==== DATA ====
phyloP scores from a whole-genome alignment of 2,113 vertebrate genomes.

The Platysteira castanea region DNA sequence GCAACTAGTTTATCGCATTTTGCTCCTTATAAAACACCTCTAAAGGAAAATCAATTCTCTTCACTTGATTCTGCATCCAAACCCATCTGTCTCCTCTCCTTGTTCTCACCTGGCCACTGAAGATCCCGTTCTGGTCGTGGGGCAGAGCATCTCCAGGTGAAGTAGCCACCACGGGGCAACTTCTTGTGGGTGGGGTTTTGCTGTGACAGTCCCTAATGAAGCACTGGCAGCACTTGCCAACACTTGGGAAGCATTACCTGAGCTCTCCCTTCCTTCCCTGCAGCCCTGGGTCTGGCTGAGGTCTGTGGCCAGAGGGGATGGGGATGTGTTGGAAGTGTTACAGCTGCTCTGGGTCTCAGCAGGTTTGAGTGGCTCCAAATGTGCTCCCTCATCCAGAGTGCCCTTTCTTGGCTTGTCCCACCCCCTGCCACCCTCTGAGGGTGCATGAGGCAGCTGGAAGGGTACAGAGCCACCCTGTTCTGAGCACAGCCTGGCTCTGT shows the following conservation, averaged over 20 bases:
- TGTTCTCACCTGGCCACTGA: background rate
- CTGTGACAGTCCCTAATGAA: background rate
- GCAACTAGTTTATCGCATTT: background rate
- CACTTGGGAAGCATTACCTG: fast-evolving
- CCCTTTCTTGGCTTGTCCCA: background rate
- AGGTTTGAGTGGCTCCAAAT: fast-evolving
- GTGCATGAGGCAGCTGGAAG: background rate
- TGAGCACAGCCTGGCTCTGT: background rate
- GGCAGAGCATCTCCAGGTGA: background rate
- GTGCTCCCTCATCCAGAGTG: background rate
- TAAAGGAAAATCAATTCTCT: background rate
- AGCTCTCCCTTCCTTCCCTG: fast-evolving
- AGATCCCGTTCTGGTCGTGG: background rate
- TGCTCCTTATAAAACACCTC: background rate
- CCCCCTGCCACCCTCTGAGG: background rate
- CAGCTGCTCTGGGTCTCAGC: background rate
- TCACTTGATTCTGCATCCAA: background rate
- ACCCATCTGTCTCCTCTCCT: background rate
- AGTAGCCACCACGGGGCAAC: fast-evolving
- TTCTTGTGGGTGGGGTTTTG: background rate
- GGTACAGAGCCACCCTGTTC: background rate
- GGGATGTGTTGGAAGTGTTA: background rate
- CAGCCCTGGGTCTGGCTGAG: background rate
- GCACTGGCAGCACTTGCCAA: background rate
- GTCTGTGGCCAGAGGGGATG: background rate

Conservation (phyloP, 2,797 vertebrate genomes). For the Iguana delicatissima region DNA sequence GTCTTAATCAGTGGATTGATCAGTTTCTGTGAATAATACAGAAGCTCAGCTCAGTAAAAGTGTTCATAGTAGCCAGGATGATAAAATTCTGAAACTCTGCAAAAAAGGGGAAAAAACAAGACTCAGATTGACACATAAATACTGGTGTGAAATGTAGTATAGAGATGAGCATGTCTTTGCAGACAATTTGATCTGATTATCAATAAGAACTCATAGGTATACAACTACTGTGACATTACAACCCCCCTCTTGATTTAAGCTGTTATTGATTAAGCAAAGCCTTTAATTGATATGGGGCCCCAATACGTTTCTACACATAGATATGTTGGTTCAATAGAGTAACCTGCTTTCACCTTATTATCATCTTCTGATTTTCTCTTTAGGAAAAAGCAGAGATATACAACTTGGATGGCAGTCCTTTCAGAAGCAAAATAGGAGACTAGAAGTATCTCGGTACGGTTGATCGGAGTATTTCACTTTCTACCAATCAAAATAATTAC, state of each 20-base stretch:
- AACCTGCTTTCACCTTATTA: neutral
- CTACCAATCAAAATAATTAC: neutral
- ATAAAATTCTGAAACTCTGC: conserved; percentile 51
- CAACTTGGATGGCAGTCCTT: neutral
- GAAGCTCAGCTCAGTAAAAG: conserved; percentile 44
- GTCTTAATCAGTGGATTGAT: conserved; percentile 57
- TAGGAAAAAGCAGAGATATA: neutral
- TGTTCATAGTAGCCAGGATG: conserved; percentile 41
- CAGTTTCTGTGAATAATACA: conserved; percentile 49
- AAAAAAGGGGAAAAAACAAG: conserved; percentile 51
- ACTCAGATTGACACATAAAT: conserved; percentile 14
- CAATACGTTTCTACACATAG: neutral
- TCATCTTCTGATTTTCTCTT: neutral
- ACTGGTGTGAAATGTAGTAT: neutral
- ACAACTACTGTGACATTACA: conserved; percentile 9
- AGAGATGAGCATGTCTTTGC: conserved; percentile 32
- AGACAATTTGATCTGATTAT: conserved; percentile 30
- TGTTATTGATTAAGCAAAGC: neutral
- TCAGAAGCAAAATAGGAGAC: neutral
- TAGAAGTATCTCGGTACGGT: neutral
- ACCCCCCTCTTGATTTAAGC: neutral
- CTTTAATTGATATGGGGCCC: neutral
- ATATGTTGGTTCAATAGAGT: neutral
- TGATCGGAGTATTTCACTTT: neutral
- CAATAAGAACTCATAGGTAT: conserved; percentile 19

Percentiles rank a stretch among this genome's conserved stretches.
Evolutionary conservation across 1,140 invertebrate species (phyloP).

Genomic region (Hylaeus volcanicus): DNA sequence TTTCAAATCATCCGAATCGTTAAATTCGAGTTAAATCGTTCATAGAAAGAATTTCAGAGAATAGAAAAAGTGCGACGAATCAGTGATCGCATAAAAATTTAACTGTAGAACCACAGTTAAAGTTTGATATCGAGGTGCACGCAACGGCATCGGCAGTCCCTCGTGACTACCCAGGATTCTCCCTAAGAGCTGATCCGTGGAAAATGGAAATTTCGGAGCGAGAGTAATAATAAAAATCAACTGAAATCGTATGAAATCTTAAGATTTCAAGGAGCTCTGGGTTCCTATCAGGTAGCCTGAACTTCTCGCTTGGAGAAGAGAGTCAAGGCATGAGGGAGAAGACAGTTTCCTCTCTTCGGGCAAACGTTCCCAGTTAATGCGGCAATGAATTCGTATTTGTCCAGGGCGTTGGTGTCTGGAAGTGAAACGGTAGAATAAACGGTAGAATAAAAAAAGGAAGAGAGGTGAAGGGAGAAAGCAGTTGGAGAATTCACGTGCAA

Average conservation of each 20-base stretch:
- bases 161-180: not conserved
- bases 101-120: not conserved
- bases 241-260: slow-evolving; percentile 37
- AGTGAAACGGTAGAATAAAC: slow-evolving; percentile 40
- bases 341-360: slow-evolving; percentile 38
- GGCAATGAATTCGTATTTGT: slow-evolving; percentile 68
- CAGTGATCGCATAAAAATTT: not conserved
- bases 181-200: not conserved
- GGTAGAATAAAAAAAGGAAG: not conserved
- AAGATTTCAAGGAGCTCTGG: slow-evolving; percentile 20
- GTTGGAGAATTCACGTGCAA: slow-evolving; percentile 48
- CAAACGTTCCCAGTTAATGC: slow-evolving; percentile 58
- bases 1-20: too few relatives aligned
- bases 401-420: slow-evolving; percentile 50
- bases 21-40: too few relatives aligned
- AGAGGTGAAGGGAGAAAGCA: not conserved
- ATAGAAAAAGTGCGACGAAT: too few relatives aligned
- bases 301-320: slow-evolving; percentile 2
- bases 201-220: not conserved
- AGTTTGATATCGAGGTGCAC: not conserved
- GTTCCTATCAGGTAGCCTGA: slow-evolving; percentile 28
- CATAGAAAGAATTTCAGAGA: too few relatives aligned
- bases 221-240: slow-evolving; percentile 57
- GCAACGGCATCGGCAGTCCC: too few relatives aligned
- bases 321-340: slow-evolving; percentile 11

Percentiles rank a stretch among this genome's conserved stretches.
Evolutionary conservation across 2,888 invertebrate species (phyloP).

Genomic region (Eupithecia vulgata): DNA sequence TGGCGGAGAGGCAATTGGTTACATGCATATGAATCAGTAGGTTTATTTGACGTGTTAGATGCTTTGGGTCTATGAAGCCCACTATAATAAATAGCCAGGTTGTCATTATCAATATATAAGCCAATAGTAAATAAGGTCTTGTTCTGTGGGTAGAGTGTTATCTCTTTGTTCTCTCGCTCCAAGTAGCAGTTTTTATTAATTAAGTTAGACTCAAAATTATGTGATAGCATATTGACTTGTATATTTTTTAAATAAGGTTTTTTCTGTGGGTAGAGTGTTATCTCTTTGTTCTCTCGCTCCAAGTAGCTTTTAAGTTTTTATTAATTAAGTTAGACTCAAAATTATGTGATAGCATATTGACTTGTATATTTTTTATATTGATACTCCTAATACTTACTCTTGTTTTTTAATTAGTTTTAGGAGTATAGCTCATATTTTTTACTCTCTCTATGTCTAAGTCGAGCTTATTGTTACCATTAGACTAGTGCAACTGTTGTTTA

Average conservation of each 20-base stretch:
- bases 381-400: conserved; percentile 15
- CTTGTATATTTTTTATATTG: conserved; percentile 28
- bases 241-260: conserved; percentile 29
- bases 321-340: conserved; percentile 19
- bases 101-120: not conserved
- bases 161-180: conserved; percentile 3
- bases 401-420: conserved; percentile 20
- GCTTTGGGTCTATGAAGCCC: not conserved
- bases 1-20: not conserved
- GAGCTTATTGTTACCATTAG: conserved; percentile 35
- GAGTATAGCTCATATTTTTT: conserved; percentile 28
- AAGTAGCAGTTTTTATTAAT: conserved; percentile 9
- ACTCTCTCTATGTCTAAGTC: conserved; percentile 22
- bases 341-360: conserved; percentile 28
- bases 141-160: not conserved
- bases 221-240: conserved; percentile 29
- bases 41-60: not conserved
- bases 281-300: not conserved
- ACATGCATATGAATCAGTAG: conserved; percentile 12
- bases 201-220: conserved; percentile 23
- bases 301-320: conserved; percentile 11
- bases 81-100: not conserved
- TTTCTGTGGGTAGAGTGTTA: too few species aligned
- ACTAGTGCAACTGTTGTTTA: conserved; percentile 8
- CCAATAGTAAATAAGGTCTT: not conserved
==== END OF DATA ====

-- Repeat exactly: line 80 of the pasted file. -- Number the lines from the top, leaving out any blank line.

- bases 221-240: slow-evolving; percentile 57